She was a tiny little old white-haired lady from New Jersey whose energy defied her age despite her occasional smoking and addiction to daytime television. And she was my first best friend in Arkansas.
The memory of how I came to meet Francie is murky but it feels like it was somewhere on the upstairs front balcony of the old white house on 2nd Street next to the post office in Bentonville midway through 1973. This house was where my mother would be setting up a new real estate business for my parents and she alone would live for a year up above the office while my father and I stayed in Colorado so he could finish out his 20 years at the university. Francie was the occupant of the other upstairs apartment across from my mother.
Francie was and is the only person I’ve ever known from New Jersey. Or for that matter, the only person I know who’s ever stepped foot in New Jersey. Raise your hand if you can correct me on this, please.
I’m sure someone gave me details about her life and how her home came to be up above a fledgling real estate office in an old house in Arkansas late in her life after living most of her years back east, but, as usual, the information was filtered through the flopping fan blades of a whirring 12-year old brain mechanism and spat out the other side. I remember none of them. Man, if I had a database of all the facts I’ve either forgotten or never listened to in the first place, I might know a thing or two.
Each of the two upstairs apartments had a front door that led from the balcony. Mom’s to the left. Francie’s to the right. One tiny bit of non-essential information is that there was a closet under those front stairs that I hid in for my first Arkansas tornado warning. Lovely.
My mother fixed up her own little place with pink hanging beads ( ala early 70’s) to separate her sleeping area from her living space. In her microscopic avocado green eating area, across from a two-seater table, she installed one of the world’s first microwave ovens, a monstrous Amana Radar Range that leaked hot air — seems safe doesn’t it? — and dwarfed every other living or non-living thing in the apartment. Seriously. In her tangerine colored kitchen (paint also purposely chosen and contracted by her) I recall a teeny fridge and a teenier sink. There were ceramic polka dot mushrooms mounted on the wall as another nod to the inexplicable 70’s decor theme. That “kitchen” measured about 5 x 6 I kid you not.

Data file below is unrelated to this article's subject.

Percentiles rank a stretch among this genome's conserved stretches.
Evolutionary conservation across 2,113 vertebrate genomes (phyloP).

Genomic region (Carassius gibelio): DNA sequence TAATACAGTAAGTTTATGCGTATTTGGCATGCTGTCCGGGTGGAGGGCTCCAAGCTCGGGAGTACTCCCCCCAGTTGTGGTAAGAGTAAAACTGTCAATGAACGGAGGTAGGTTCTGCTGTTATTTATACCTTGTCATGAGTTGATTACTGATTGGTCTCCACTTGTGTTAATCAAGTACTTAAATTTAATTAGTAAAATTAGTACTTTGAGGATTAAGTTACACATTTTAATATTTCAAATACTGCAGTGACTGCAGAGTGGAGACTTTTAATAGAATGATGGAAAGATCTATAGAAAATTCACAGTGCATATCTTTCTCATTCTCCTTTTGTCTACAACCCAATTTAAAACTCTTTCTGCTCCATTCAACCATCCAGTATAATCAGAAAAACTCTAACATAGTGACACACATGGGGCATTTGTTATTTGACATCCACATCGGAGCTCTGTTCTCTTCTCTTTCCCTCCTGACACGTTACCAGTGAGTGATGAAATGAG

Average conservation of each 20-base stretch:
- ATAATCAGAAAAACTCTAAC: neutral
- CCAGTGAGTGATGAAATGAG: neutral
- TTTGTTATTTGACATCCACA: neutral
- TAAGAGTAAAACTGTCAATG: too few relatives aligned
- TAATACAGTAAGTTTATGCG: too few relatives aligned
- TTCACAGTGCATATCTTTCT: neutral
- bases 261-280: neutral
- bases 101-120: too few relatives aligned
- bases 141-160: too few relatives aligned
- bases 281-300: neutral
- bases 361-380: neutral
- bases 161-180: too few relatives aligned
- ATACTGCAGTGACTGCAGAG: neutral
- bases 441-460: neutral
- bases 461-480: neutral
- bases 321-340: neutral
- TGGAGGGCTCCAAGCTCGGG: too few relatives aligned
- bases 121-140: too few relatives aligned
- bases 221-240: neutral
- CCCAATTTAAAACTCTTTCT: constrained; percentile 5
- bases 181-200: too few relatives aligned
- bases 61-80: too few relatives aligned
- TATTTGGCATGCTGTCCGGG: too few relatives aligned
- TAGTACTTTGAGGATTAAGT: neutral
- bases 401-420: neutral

Through a door out the back from Mom’s was a second story screened porch hallway (“mysterious passageway” if you’re a bookish 12-year old) that boasted three more doors: a bathroom, a shared laundry with Francie, and Francie’s back apartment door.
I came to love entering her apartment from this back way. It seemed homier and pleasant. It felt good and comfortable. Like family. Even when my final destination would be Francie’s apartment when I entered the front of the building from off the street, I would go up the main stairs, through my mother’s place, out her tangerine kitchen door, along the screened upstairs porch (mysterious passageway), and directly into Francie’s kitchen via her crooked back door to see what my friend was up to, which most times was watching Match Game ’73 (I learned lots of marginally bad stuff from that show) or The Price is Right, The Young and the Restless or All My Children. General Hospital was not her bag–Luke and Laura–who needs ’em.
This apartment was not decorated or furnished like my mother’s. It was done in “Old Lady Deluxe.” So so great. I loved it.
At that point Arkansas was not my home. Most of my time was spent at our Colorado house on Lashley Lane or at Baseline Junior High (go Dragons) except for holidays when Dad and I would speed off (I’m not kidding) across I-70 toward Arkansas for Thanksgiving or Christmas/New Year’s with Mom. I got to see Francie during those breaks. Since I wouldn’t start school down south until the following fall, I didn’t have any buddies my own age. So I went with the 85 year old option. Seemed reasonable. And she made food for me. Chicken salad. Oh MY.